Capitol Busy with Campaign Finance Reform

Last week, Senate Majority Leader Scott Fitzgerald (R-Juneau) and Assembly Speaker Robin Vos (R-Rochester) rolled out legislation that will change current campaign finance laws in Wisconsin. While public reaction to the bill is mixed, the bills have been fast-tracked and will likely receive floor votes next week.

The bill, which comes in at over 100 pages and includes an amendment with over 100 revisions, is a complete rewrite of Chapter 11 in Wisconsin statutes. The most significant components include, and are not limited to, the following:

  1. The bill maintains the prohibition of corporations and other employers from making contributions with the exception of contributions to an independent expenditure group, a referendum committee or a segregated fund established or administered by a political party or legislative campaign committee for purposes other than making contributions to a candidate.
  2. The bill includes a definition of express advocacy – communication that contains terms such as the following or their functional equivalents with reference to a clearly identified candidate and that unambiguously relates to the campaign of that candidate:
    • “Vote for”
    • “Elect”
    • “Support”
    • “Cast your ballot for”
    • “Smith for … (an elective office)”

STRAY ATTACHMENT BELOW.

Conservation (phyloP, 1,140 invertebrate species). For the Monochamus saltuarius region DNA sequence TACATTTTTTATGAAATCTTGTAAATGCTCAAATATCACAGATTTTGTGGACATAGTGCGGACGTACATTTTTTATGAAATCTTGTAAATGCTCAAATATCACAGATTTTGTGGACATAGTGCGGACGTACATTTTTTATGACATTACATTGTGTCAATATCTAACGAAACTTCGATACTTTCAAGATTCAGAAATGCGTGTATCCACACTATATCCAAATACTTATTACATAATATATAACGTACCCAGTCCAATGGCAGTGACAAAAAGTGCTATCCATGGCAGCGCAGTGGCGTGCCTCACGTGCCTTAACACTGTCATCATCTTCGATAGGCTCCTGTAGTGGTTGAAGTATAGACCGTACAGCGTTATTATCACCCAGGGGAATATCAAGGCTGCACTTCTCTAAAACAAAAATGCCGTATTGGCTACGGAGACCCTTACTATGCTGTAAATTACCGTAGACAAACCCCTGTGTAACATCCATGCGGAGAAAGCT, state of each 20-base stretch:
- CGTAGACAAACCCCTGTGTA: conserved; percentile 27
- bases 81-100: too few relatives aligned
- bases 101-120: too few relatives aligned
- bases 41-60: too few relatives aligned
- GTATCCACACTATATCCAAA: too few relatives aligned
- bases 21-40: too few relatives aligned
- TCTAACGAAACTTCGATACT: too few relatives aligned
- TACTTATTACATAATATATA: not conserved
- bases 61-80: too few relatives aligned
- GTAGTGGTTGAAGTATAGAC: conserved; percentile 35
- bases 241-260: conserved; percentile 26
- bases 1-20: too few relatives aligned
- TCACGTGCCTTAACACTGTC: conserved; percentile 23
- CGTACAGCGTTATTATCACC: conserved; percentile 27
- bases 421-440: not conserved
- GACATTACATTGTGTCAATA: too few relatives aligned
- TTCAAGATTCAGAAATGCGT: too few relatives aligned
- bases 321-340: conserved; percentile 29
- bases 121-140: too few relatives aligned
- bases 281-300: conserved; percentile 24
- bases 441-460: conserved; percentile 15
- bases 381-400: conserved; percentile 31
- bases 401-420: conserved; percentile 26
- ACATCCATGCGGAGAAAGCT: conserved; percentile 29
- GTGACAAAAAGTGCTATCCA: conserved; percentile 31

• “Vote against”
    • “Defeat”
    • “Reject”
    • “Cast your ballot against”.
  3. The bill doubles the current contribution limits for candidates. Contributions limits will increase to $20,000 for gubernatorial, $2,000 for state senate, and $1,000 for state assembly candidates.
  4. The bill removes limits to contributions to a PAC and transfers between PACs, with the exception that PACs can’t contribute more than $12,000 to a legislative campaign committee or political party.
  5. The bill allows the host of a political fundraiser to pay for invitations, food and beverages for an event in their private residence without the value being included as part of their individual contribution limit.
  6. The bill clears up the interpretation of furnishing contributions by lobbyists. It clarifies a lobbyist may delivery or discuss contributions to candidates from individuals who are not lobbyists and committees.